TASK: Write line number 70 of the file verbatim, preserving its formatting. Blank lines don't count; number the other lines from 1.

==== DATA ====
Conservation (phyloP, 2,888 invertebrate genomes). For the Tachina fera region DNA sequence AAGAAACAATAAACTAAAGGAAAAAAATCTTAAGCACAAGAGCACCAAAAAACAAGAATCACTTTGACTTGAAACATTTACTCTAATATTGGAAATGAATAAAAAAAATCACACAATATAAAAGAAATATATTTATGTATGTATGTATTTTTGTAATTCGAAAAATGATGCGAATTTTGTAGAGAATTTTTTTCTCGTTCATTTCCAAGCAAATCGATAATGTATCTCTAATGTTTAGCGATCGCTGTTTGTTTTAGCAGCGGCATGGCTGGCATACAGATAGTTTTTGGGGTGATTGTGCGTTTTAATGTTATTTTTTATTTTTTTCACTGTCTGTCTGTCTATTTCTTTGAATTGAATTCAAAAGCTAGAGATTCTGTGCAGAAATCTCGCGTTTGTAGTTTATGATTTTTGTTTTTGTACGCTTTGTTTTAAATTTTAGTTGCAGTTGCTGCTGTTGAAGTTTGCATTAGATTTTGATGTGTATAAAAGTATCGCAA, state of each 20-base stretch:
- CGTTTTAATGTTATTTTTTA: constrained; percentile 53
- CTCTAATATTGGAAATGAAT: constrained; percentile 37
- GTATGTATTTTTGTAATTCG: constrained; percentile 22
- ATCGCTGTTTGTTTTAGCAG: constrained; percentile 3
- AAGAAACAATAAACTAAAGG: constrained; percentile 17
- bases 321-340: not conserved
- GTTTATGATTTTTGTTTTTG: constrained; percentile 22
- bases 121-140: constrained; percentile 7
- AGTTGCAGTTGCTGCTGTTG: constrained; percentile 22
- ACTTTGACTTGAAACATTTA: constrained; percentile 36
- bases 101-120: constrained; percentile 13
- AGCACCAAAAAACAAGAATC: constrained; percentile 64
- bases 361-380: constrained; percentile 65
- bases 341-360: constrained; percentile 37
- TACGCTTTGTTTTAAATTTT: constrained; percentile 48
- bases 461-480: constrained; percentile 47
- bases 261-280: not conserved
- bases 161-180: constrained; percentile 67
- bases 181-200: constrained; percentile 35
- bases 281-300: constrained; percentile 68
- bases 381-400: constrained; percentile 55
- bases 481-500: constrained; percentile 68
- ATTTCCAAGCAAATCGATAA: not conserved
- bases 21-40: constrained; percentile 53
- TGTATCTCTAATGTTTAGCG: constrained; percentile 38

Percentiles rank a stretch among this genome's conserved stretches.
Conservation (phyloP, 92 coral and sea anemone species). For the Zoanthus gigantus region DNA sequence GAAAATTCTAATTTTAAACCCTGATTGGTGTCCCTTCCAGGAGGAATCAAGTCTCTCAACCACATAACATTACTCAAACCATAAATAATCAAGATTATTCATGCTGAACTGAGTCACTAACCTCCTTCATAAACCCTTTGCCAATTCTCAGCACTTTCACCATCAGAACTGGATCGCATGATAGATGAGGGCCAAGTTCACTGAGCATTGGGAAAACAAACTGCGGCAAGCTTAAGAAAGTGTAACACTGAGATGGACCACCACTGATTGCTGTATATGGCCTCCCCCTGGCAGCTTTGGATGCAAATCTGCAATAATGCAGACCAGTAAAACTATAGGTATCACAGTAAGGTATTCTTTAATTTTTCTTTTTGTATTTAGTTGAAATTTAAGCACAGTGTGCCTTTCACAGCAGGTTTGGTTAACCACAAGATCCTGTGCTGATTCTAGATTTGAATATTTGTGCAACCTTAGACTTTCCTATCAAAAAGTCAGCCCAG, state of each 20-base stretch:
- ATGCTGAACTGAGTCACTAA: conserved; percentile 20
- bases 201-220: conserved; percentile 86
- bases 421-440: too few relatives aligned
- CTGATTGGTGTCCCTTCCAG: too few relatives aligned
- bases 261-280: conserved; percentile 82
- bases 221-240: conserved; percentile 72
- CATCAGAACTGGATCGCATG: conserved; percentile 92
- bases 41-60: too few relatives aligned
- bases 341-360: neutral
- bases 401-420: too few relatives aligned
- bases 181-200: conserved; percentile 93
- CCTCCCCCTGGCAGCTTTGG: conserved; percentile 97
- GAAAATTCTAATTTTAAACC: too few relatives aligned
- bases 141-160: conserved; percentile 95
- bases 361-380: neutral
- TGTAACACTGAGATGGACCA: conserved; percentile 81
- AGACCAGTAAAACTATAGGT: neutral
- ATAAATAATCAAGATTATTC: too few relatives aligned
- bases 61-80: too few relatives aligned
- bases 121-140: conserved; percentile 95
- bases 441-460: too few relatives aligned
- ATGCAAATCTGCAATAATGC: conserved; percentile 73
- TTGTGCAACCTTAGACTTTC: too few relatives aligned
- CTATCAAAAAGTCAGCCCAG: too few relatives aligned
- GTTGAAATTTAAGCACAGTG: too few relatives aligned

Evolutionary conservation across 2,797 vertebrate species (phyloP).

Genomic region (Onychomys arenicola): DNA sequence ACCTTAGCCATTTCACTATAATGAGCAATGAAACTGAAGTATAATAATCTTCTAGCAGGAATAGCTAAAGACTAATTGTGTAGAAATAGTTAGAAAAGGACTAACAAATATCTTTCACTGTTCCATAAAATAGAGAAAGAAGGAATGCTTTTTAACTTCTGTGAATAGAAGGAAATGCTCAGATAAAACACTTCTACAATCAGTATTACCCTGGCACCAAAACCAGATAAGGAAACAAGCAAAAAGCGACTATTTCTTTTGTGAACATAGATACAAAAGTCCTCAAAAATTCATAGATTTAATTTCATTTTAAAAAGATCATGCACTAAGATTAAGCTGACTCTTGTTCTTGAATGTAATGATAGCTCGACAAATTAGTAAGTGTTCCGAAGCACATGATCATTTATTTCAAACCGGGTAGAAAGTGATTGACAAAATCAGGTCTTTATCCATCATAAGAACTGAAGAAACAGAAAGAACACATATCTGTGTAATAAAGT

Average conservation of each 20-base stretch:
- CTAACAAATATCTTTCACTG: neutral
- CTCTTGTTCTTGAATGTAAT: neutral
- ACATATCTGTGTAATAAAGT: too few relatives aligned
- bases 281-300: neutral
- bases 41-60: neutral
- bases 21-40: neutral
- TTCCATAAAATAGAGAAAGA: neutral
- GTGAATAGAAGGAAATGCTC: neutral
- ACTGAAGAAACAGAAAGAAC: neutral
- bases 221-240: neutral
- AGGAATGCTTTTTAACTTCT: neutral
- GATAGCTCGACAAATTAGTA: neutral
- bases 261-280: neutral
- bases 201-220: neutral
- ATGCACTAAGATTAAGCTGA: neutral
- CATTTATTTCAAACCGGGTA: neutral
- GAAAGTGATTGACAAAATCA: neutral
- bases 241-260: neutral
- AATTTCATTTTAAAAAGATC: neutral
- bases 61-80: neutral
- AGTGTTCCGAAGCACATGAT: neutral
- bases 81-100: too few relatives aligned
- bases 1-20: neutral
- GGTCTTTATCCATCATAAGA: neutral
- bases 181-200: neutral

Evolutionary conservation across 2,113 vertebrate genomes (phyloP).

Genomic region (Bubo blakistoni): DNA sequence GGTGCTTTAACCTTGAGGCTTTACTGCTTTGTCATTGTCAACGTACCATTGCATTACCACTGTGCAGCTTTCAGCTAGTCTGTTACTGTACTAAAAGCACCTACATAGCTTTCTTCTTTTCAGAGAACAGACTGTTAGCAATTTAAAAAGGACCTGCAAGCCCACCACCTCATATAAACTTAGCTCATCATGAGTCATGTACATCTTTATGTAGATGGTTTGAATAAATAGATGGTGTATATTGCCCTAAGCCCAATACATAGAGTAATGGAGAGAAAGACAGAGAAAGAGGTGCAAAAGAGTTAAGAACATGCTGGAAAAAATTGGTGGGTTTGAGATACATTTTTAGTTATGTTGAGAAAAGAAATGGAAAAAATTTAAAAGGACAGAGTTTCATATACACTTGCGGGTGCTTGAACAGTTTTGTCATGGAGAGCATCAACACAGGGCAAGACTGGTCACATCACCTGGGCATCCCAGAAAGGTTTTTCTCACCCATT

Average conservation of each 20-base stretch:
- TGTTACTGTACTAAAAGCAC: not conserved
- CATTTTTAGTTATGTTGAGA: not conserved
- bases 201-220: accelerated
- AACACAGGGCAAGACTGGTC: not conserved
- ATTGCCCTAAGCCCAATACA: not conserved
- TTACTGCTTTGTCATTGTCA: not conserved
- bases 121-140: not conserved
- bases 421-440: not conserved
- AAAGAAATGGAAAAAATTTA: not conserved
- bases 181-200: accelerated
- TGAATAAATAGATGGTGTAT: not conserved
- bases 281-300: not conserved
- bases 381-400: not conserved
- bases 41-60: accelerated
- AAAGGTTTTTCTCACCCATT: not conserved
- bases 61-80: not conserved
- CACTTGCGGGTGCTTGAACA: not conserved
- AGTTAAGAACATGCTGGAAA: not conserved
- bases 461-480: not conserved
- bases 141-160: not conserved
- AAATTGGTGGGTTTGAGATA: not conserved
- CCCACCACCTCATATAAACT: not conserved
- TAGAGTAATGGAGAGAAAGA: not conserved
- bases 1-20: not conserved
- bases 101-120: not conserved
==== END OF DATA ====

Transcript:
- bases 201-220: neutral